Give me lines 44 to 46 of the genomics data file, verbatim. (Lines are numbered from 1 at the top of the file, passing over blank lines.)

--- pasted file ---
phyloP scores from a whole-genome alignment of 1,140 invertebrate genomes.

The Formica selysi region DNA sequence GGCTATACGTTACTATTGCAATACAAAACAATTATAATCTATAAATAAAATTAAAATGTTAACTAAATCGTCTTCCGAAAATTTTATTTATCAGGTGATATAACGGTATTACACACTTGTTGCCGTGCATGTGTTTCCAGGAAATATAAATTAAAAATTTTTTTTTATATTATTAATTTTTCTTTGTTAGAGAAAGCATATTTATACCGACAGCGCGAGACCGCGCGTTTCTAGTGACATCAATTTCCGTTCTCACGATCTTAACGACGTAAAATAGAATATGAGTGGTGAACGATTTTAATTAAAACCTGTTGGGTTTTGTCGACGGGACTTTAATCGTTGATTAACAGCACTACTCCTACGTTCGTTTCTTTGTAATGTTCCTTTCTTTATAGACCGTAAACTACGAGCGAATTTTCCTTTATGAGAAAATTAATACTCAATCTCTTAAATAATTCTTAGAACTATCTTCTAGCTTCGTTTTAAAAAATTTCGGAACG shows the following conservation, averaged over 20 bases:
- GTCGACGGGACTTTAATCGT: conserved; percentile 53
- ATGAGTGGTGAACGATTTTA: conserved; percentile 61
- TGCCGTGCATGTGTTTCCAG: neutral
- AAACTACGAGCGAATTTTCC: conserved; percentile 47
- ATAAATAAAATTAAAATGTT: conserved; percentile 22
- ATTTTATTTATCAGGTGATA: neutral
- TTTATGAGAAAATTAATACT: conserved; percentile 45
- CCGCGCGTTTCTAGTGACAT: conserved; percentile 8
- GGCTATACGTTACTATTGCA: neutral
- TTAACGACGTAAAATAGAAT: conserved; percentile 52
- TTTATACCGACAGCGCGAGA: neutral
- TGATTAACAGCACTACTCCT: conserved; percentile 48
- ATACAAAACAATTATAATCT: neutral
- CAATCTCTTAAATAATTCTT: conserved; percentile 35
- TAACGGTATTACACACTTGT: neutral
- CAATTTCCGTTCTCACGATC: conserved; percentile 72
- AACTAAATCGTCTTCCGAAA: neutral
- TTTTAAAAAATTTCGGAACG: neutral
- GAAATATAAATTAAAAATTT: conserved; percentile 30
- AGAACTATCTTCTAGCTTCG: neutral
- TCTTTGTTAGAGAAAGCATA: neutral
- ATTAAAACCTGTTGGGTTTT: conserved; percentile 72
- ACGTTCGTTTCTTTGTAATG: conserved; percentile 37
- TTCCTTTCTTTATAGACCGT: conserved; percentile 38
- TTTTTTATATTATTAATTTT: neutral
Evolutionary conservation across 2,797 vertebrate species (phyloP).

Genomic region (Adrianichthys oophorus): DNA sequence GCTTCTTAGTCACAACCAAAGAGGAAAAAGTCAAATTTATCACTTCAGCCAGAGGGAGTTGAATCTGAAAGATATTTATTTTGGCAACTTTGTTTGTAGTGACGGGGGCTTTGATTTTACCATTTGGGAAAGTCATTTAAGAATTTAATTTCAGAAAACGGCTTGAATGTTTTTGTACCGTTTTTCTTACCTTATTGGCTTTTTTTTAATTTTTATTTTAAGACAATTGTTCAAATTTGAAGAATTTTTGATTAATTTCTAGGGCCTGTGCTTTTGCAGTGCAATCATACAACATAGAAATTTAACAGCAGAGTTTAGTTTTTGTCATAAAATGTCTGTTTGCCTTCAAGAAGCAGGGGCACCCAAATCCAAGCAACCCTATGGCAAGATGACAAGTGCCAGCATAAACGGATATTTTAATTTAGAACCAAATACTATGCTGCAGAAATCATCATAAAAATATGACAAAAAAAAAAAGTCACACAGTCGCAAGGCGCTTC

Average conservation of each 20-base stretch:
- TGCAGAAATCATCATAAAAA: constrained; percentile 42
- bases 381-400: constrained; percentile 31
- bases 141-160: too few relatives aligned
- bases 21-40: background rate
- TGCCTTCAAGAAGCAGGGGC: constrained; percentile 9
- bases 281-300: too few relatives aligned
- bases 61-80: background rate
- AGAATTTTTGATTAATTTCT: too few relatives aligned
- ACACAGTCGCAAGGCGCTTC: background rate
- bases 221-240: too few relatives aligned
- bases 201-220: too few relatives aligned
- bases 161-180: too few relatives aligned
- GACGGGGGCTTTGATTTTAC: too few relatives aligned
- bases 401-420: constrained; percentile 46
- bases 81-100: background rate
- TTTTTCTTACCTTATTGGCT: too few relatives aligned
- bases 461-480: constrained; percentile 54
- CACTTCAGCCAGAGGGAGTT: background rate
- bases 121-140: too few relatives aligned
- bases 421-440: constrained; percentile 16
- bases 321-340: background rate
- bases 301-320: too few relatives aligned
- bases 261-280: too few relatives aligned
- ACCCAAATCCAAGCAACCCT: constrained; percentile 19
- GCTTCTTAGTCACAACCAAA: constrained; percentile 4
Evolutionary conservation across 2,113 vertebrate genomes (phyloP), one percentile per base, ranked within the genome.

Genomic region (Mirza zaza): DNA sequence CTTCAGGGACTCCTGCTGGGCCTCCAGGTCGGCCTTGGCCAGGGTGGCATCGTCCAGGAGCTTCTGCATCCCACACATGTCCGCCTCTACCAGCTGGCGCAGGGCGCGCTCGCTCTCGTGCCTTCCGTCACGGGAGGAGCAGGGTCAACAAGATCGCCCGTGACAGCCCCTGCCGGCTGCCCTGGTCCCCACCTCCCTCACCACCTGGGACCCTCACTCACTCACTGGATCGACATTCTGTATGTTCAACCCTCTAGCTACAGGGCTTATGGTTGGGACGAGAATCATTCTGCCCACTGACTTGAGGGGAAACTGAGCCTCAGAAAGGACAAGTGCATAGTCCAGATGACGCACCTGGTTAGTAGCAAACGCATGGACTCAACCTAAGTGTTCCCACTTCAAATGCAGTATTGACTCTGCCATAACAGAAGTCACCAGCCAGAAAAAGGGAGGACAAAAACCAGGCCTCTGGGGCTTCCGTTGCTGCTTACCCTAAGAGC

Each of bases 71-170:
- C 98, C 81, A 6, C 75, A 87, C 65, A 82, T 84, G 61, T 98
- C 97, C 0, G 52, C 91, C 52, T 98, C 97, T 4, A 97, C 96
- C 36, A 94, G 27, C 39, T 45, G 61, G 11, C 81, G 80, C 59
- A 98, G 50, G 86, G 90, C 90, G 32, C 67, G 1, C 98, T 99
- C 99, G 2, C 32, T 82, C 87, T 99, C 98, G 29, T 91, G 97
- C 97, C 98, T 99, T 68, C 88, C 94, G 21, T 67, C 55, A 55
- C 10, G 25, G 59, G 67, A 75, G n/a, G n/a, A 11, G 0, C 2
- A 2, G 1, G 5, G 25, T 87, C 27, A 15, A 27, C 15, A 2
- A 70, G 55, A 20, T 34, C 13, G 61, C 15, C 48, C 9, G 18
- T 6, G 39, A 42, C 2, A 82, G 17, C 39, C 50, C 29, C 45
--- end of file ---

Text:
- bases 401-420: constrained; percentile 46
- bases 81-100: background rate
- TTTTTCTTACCTTATTGGCT: too few relatives aligned